If you’re looking for a serious, committed relationship, or even “the one,” then the goal of dating is to be placed in the “girlfriend bucket,” not the “hookup bucket,” right?
Despite the argument that hook up culture makes Millennials more comfortable with their sexuality and gives them lots of experience to help better identify their potential soul mate, it is also really disruptive to the dating process!
Hook up culture focuses more on sexuality than creating and evaluating emotional intimacy—exactly what’s needed to form a successful relationship.
Emotional intimacy is created when you connect by sharing and understanding your partner’s feelings, experiences, and opinions. It is strengthened when you feel you can be vulnerable with your partner—by sharing your fears, failures, and dreams, as well as by expressing appreciation, praise and positive regard for each other.
Sex early on shifts the focus away from developing an essential emotional connection, and towards the passionate and intense physicality of a new partner. That’s because it’s easy to be blinded by the love potion—the chemicals, such as dopamine and noradrenaline, which enhance excitement and reward.
Of course physical chemistry is important, so by all means give off a flirtatious vibe through eye contact, smiling, touching, and fooling around—just hold off on going all the way!
Before getting between the sheets, stop and think about the direction in which you would like this new relationship to head.
People tend to value the things they have to work hard for. It’s flattering to know that a man finds you attractive—who doesn’t like to feel wanted? But if the goal is to create a relationship, then he needs to want you for more than your body!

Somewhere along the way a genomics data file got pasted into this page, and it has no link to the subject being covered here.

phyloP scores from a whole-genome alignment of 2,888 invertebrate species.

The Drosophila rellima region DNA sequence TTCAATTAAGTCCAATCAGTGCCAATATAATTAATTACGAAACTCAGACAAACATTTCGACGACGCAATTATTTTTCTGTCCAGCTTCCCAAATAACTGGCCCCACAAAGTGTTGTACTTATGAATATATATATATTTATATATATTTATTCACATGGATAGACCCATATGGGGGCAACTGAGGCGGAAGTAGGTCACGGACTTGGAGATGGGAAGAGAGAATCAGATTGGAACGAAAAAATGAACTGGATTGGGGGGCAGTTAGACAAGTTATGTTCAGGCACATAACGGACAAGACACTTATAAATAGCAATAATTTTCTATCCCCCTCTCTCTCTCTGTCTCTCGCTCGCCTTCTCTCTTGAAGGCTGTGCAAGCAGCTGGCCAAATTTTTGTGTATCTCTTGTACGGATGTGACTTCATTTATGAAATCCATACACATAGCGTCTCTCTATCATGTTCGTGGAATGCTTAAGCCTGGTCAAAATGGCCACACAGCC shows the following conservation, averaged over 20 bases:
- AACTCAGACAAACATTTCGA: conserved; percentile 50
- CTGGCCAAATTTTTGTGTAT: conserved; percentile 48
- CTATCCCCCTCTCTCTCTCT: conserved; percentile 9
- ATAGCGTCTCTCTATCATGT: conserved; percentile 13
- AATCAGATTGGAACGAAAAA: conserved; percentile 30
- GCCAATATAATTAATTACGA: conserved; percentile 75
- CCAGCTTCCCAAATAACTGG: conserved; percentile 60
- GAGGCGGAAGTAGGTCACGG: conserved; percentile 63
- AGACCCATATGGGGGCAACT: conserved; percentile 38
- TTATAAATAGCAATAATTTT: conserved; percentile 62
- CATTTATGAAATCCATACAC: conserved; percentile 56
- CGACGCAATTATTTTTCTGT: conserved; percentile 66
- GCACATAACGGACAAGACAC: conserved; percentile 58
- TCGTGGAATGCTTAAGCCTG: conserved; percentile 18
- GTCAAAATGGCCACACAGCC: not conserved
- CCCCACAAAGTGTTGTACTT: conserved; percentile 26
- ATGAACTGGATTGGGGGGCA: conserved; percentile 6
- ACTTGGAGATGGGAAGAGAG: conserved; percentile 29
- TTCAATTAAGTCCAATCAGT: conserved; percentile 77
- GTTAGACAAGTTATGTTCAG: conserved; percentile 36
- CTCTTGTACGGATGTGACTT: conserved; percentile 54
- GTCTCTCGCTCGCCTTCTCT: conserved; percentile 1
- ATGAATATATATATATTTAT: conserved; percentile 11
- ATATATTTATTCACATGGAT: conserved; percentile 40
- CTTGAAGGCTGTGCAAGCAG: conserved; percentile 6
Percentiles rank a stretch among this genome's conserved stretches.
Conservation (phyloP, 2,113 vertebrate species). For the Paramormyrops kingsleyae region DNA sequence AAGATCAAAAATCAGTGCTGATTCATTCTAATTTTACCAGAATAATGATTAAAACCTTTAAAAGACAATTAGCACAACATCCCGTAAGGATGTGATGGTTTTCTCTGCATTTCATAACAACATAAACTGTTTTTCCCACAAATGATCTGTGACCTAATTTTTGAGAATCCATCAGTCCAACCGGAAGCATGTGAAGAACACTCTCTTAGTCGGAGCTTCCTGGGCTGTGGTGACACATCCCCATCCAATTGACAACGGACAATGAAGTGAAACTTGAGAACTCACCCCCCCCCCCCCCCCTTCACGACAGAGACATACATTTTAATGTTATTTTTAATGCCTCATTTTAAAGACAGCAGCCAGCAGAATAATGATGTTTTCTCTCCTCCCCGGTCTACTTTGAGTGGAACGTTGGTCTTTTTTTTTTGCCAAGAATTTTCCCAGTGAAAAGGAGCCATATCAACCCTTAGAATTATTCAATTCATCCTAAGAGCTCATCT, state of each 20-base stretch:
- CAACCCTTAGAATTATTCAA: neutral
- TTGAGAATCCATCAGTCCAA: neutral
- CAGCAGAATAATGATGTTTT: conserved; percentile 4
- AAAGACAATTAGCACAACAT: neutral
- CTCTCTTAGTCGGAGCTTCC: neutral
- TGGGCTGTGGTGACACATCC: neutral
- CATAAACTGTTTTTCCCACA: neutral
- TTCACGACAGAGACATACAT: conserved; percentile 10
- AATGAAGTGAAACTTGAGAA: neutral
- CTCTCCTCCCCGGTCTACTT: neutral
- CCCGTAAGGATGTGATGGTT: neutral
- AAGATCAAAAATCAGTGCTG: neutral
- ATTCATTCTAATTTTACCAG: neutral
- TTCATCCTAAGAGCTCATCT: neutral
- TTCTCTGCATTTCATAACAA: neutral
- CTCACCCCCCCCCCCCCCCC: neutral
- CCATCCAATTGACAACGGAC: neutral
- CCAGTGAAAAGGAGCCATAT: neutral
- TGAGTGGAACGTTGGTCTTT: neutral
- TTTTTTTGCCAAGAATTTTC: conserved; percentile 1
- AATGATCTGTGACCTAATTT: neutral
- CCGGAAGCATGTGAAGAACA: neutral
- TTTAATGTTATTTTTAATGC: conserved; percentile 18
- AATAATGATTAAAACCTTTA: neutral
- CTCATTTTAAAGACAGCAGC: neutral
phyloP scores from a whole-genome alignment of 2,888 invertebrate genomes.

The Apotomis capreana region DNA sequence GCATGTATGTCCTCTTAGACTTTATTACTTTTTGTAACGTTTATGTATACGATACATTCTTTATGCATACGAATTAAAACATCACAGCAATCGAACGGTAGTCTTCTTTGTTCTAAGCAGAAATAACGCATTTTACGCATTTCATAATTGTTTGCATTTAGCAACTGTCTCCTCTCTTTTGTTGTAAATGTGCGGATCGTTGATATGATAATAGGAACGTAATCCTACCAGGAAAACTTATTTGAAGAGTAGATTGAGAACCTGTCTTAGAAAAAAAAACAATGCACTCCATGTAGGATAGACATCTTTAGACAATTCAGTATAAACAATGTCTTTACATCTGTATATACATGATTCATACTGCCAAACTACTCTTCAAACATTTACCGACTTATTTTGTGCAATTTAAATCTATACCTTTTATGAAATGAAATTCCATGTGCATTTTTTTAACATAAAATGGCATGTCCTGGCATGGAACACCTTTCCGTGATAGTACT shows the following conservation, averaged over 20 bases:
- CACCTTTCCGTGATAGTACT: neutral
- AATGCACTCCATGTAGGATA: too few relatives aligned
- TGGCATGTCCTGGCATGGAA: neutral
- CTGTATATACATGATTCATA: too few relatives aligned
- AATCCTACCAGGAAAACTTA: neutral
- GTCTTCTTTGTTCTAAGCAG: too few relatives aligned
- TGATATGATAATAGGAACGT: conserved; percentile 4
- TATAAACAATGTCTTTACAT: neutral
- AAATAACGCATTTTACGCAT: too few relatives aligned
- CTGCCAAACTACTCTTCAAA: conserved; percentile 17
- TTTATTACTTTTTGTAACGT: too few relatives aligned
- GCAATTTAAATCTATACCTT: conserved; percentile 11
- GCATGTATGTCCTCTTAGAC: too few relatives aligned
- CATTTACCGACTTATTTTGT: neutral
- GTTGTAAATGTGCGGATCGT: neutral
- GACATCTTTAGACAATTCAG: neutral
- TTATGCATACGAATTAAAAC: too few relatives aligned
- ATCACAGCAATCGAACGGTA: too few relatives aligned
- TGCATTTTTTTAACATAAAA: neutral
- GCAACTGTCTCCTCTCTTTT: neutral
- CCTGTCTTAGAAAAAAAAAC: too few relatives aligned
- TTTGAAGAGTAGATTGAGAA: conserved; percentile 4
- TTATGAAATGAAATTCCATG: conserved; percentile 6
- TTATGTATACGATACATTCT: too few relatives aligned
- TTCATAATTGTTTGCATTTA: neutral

Taking the time to get to know someone on an emotionally deeper level, without sex, can help you rule this potential mate in or out as boyfriend material.
Research has shown that women are more likely to feel regretful, easy and degraded after one night stands. In comparison to men, women also produce more Oxytocin, the bonding hormone that makes them feel attached.
So rather than feeling guilty after sleeping with the new guy too soon, feel proud of yourself for taking the time to get to know him before adding another notch to your belt!
With that said, how do you know when you’re ready to “seal the deal?” You should have the following three things in place so that you can feel good about yourself the morning after:
1) Core values
A relationship is a two way street, so stop worrying so much about how he feels about you, and more about how you feel about him! It’s your duty to practically evaluate whether a new partner will fit comfortably into your life. Why confuse this big question with sex—especially since we know women aren’t as sexually carefree as hook up culture likes to promote?
If you’re dating with intent—that means with the purpose of finding a serious relationship—than you should dig deep early on. Successful long-term relationships are not built on surface level similarities, such as enjoying the same music; rather they thrive on shared core values.